In 2010, the American Society for Training & Development published an article with the headline, “Disappearing Act: The Vanishing Corporate Classroom.” The classroom’s demise, the article stated, would come from a host of factors:
“Displacing brick and mortar classrooms are myriad Web- and computer-based delivery vehicles, from simple CDs to elaborate corporate portals, and simulations rivaling the hottest Gothic multiplayer war games. The rapid growth of Web 2.0 tools for networking, microsharing, simulations and other kinds of collaboration is likely to take learning even farther from the traditional classroom.”
As 2013 draws to a close, much of that has proven to be true. Technology has changed corporate learning. Employees have access to information in the blink of an eye thanks to a speedy evolution of Internet-based services, e-learning, virtual learning, simulations, just-in-time learning portals, social media and game-based learning.
But while all that happened, the classroom didn’t die. At some companies in the United States, brick-and-mortar learning got a boost.
For instance, in 2011, professional services firm Deloitte invested $300 million in Deloitte University, an 800-room learning and development facility in Westlake, Texas. While a lot of the in-person learning at Deloitte takes place in its various corporate offices, the university has grown into a sort of hub for the company’s development culture, where consultants from all over converge for collaborative learning and information sharing.
Apple has hired several high-profile academics and thinkers to teach at its development center, Apple University. The company’s most recent addition came in January when Morton Hanson, a University of California at Berkeley School of Information professor — and co-author of Jim Collins’ best-selling book, “Great By Choice” — joined the company.
Earlier this year drugstore chain Walgreen Co. opened the doors to Walgreens University, a 40,000-square-foot facility near the company’s headquarters in Deerfield, Ill. The building includes roughly 8,000 square feet of meeting and common-area space as well as a mock drugstore. During a private media tour of the facility in February, learning executives at the company described wanting to create a central headquarters for learning and development, a place where store managers from all over the country could come and experience a unique sense of togetherness and culture.
These moves — paired with companies that have not built massive corporate universities but have retained a strong emphasis on the classroom — underscore the continued significance of having a central meeting place for learning despite globalization and advances in technology.
Instead of fading away, the classroom has experienced a refresh. It is no longer the focus for corporate learning, but it has transformed into a more dynamic tool, providing practitioners with in-person collaboration as well as a space where evolving learning technologies are integrated and used to promote knowledge transfer with those physically present and others dialing in from locations around the globe.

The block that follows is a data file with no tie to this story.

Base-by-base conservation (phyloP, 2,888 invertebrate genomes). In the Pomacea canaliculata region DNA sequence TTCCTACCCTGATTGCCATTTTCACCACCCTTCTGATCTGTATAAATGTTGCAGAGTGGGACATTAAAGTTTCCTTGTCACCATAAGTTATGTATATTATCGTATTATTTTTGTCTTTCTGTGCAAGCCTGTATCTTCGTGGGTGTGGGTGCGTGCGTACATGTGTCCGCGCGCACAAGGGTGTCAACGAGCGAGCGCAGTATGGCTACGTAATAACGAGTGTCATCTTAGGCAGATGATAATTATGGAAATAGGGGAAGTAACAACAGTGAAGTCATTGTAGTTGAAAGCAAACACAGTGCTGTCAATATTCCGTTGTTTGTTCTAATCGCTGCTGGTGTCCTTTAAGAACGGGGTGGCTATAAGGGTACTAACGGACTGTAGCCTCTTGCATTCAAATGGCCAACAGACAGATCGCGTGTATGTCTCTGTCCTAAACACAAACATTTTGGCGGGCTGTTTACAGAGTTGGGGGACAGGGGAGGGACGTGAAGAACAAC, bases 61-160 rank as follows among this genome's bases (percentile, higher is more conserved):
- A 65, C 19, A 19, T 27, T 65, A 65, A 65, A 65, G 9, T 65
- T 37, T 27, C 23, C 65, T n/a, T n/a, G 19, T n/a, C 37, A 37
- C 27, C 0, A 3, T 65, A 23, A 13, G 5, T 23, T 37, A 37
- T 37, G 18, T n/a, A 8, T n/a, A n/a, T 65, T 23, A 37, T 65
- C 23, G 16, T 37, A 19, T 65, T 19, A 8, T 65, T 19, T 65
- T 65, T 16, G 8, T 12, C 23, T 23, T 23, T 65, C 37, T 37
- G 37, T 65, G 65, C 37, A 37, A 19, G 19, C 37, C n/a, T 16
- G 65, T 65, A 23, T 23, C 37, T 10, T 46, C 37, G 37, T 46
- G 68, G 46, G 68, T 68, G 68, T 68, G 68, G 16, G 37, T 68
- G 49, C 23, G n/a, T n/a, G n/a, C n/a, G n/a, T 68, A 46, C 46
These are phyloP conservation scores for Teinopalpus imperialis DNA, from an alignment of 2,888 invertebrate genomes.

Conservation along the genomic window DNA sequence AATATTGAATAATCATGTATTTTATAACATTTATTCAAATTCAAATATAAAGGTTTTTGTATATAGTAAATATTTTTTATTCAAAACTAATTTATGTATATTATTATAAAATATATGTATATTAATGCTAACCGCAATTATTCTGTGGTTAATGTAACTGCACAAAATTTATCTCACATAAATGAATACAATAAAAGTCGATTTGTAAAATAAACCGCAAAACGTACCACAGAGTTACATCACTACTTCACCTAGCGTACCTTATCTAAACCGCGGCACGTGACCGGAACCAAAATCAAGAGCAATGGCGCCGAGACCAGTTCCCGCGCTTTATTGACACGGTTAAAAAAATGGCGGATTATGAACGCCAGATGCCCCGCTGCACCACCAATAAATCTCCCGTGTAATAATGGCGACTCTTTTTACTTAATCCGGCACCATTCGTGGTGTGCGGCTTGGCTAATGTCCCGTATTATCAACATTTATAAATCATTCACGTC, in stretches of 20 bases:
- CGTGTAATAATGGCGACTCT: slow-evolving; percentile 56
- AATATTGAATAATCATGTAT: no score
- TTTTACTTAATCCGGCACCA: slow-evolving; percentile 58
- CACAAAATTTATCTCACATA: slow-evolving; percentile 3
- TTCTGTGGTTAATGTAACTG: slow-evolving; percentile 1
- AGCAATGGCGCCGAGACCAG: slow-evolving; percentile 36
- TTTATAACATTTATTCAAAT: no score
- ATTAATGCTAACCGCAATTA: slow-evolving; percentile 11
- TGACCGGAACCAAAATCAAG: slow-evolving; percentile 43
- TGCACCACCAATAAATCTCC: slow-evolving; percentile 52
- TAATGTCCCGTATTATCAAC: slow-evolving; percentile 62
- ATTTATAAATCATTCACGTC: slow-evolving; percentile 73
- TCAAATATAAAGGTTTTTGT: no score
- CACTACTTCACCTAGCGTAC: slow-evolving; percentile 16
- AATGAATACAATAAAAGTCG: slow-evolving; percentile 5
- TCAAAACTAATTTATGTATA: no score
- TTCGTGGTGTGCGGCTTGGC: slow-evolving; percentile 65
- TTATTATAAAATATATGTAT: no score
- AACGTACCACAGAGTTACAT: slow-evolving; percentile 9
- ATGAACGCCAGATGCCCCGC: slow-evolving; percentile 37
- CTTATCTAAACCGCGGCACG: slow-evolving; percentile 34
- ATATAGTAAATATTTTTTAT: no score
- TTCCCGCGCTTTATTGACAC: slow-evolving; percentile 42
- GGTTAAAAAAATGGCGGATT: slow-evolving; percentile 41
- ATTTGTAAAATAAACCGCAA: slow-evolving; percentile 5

Part of the reason brick and mortar — and thus the classroom — has survived is because of its power as a culture driver for learning. “The philosophy is the centerpiece,” said Warren Lindley, divisional vice president of organizational design and effectiveness at Walgreen. “The facility helps you drive and give momentum around that philosophy.”
A Medium in Motion
The classroom is now one piece of a larger learning pie, one that makes up anywhere from 20 to 60 percent of organizational learning experiences, according to the sources interviewed for this story. The exact mix depends on the nature of the business, but much has changed.
“The traditional use of a classroom is probably very limited,” said Alan Malinchak, CEO of Eclat Transitions LLC and an executive adviser for the talent and learning practice at enterprise software firm Deltek. The sage-on-the-stage model, with a professor standing at the front of the room presenting information with the hope that students, sitting in rows of tables or desks, absorb it, has faded. Malinchak said it has been replaced by a more group-oriented environment with no clear front and back of the room and a leader whose task is to facilitate a participatory discussion.
One reason for this more participatory environment is most of the information traditionally presented in a classroom already has been absorbed by the students beforehand, said Gary Whitney, vice president of learning and brand service consulting at InterContinental Hotels Group. Point-of-need learning, e-learning or another delivery method of the Web 2.0 variety may already have introduced the learner to much of the content formerly taught in a classroom, he said. The classroom’s new role, therefore, is to validate.